On Ford’s big return to Le Mans in 2016, together with Sebastien Bourdais, it was their #68 machine that took home the spoils and outpaced the Risi Ferrari. Such was the significance of that feat that the lack of a win during the regular IMSA season scarcely mattered, with a trio of runner-up finishes their best showing.
Achieving that feat was for 2004 Nurburgring 24 Hours outright winner Muller all the more special for doing so with a friend.
“I picked him always up at the airport, we drove down to Le Mans from Paris Charles d’Gaulle,” recalls Muller. “We had the condo together in Le Mans, so that was a time when we were extremely close. And I think you can only do it, or it’s always better if you have a good relationship.
“But it’s not like we are the same-same. He had always his ideas, I had my ideas and they always got filtered. I think the best thing about it is that we always knew either way, he was faster or I was faster.”
Their first IMSA win with the Ford GT arrived at the first time of asking in 2017, as together with Bourdais they took class honours in the championship’s setpiece Daytona 24 Hours. Another victory at Road America cemented third at season’s end, their best ranking with the mid-engined Ford that Muller recalls had “one of the best-ever traction controls in it”.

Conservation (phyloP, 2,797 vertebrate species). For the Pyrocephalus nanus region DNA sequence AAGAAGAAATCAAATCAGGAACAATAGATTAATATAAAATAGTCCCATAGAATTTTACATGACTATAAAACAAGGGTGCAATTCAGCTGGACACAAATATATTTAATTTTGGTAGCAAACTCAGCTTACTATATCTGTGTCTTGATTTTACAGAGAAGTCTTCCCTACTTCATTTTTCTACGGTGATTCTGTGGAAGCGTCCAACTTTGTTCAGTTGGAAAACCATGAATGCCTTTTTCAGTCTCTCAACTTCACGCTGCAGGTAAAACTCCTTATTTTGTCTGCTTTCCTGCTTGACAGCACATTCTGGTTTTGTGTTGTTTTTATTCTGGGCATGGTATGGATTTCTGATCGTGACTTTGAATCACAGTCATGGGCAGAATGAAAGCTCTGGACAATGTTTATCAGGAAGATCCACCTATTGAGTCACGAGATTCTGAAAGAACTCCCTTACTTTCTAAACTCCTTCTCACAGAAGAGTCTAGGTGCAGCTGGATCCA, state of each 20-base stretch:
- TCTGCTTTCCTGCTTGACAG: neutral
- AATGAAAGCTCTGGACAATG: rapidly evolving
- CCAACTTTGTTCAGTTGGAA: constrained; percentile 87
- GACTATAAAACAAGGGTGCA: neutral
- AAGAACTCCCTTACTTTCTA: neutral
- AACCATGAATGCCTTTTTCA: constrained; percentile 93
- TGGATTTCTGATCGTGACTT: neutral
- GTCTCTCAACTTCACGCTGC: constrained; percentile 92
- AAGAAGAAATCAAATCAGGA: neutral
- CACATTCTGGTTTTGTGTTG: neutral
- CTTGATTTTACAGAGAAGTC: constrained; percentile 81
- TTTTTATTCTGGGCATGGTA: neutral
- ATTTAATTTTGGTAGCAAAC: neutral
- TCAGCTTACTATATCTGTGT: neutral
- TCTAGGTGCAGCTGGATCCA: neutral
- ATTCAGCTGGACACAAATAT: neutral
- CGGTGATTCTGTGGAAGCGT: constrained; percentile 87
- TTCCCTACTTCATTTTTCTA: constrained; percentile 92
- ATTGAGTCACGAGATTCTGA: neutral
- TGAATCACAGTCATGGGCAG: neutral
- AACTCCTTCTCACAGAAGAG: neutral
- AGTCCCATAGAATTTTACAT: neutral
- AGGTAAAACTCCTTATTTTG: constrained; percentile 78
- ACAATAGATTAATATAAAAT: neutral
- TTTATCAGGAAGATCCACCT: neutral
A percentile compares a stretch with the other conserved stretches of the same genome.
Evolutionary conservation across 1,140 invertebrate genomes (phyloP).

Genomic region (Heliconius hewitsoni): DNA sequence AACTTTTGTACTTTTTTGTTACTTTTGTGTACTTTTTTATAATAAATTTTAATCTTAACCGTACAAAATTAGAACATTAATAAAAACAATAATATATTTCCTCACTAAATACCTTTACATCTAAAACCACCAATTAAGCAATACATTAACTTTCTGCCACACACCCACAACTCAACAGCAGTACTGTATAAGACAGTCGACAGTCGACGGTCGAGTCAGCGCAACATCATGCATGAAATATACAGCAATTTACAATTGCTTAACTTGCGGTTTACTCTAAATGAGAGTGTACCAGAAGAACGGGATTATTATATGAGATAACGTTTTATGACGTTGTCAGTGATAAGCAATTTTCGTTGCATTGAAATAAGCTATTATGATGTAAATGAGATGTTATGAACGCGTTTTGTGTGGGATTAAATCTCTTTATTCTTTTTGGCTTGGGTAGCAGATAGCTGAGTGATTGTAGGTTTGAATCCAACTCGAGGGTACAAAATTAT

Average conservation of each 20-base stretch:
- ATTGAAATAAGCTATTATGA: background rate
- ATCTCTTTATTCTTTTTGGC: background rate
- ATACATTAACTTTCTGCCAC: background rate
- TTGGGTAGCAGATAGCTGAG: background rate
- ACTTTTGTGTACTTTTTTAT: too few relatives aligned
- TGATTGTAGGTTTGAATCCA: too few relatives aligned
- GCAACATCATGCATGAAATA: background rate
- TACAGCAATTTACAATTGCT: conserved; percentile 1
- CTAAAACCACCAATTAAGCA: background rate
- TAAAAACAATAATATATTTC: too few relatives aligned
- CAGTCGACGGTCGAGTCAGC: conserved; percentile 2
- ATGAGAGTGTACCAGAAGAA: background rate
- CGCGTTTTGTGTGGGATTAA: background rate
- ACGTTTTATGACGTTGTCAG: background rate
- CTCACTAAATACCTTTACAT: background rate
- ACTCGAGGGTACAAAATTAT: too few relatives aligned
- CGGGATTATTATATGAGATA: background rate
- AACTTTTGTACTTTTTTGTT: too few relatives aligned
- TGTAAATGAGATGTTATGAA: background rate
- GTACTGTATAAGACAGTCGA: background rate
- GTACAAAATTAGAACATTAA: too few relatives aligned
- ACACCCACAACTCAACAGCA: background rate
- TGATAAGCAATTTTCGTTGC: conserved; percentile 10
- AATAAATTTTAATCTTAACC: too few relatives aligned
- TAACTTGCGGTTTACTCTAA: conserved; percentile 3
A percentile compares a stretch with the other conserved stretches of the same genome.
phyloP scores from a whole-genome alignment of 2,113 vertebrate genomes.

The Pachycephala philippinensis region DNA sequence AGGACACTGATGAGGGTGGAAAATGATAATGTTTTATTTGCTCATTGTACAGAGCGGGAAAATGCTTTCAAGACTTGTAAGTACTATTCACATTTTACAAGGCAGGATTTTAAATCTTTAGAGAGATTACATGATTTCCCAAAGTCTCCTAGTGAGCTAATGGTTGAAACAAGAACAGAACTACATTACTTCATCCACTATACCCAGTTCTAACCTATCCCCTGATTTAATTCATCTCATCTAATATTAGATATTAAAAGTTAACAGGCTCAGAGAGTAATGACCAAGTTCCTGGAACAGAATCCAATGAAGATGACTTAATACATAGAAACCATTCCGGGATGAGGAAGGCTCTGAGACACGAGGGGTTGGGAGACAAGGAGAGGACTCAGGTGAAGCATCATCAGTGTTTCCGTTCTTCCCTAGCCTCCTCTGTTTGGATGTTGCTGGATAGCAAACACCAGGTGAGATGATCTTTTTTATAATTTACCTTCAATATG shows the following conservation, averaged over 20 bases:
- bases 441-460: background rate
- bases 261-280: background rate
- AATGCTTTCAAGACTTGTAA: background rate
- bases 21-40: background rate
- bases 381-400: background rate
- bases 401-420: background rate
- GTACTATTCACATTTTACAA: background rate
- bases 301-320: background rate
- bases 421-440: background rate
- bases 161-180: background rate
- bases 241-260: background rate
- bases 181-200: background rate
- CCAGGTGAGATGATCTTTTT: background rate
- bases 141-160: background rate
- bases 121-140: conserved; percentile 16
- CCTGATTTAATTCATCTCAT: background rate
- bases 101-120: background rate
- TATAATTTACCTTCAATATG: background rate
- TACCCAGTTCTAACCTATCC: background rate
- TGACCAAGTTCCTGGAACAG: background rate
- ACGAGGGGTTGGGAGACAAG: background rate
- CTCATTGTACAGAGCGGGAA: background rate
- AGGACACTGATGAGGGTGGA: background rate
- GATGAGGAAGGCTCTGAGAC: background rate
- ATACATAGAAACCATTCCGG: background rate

Two more wins followed in 2018 at Watkins Glen and Lime Rock as they finished fourth in the points, then a final victory with the GT programme came at Laguna Seca in 2019. Muller hasn't raced with Hand since then but, with the new Multimatic Mustang GT3 set to come on stream next year and Hand entrusted with giving it a shakedown at Sebring in March, don’t rule out another reunion.
“The base is there, so let’s see,” he says. “It’s a big wish but obviously I can’t really talk about it.”
If it does come to a third stint together, then you can guarantee that people surely will be talking about it.
Could there still be another chapter to the Muller and Hand racing story?
Photo by: Richard Dole / Motorsport Images2023-05-26T08:02:45Z dg43tfdfdgfd